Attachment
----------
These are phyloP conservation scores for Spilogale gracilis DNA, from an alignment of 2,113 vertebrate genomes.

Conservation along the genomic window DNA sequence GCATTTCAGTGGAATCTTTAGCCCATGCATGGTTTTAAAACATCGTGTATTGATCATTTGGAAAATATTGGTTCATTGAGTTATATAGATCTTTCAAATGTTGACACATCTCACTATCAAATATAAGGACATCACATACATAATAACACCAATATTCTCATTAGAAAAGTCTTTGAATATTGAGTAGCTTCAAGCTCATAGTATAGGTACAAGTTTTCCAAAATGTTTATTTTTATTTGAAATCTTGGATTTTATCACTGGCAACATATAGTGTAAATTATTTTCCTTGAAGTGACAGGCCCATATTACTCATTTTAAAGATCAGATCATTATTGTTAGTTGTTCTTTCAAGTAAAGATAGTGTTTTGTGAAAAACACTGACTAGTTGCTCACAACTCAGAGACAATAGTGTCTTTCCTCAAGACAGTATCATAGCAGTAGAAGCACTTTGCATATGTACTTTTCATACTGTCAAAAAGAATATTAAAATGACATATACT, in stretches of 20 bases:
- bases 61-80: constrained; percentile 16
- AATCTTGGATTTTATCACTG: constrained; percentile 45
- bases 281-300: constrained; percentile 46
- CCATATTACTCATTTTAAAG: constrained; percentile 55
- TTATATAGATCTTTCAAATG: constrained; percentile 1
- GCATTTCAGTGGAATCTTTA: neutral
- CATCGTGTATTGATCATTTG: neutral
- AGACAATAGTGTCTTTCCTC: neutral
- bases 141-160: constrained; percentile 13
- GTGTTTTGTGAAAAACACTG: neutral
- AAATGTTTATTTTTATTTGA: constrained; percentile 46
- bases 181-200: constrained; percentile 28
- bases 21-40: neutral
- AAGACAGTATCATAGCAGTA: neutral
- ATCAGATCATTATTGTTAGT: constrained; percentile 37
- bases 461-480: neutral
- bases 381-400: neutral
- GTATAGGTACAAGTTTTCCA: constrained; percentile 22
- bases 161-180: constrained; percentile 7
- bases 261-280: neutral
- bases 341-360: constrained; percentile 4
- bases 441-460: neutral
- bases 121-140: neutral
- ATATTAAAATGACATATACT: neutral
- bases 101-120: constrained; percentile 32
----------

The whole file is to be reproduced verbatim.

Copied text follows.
These are phyloP conservation scores for Spilogale gracilis DNA, from an alignment of 2,113 vertebrate genomes.

Conservation along the genomic window DNA sequence GCATTTCAGTGGAATCTTTAGCCCATGCATGGTTTTAAAACATCGTGTATTGATCATTTGGAAAATATTGGTTCATTGAGTTATATAGATCTTTCAAATGTTGACACATCTCACTATCAAATATAAGGACATCACATACATAATAACACCAATATTCTCATTAGAAAAGTCTTTGAATATTGAGTAGCTTCAAGCTCATAGTATAGGTACAAGTTTTCCAAAATGTTTATTTTTATTTGAAATCTTGGATTTTATCACTGGCAACATATAGTGTAAATTATTTTCCTTGAAGTGACAGGCCCATATTACTCATTTTAAAGATCAGATCATTATTGTTAGTTGTTCTTTCAAGTAAAGATAGTGTTTTGTGAAAAACACTGACTAGTTGCTCACAACTCAGAGACAATAGTGTCTTTCCTCAAGACAGTATCATAGCAGTAGAAGCACTTTGCATATGTACTTTTCATACTGTCAAAAAGAATATTAAAATGACATATACT, in stretches of 20 bases:
- bases 61-80: constrained; percentile 16
- AATCTTGGATTTTATCACTG: constrained; percentile 45
- bases 281-300: constrained; percentile 46
- CCATATTACTCATTTTAAAG: constrained; percentile 55
- TTATATAGATCTTTCAAATG: constrained; percentile 1
- GCATTTCAGTGGAATCTTTA: neutral
- CATCGTGTATTGATCATTTG: neutral
- AGACAATAGTGTCTTTCCTC: neutral
- bases 141-160: constrained; percentile 13
- GTGTTTTGTGAAAAACACTG: neutral
- AAATGTTTATTTTTATTTGA: constrained; percentile 46
- bases 181-200: constrained; percentile 28
- bases 21-40: neutral
- AAGACAGTATCATAGCAGTA: neutral
- ATCAGATCATTATTGTTAGT: constrained; percentile 37
- bases 461-480: neutral
- bases 381-400: neutral
- GTATAGGTACAAGTTTTCCA: constrained; percentile 22
- bases 161-180: constrained; percentile 7
- bases 261-280: neutral
- bases 341-360: constrained; percentile 4
- bases 441-460: neutral
- bases 121-140: neutral
- ATATTAAAATGACATATACT: neutral
- bases 101-120: constrained; percentile 32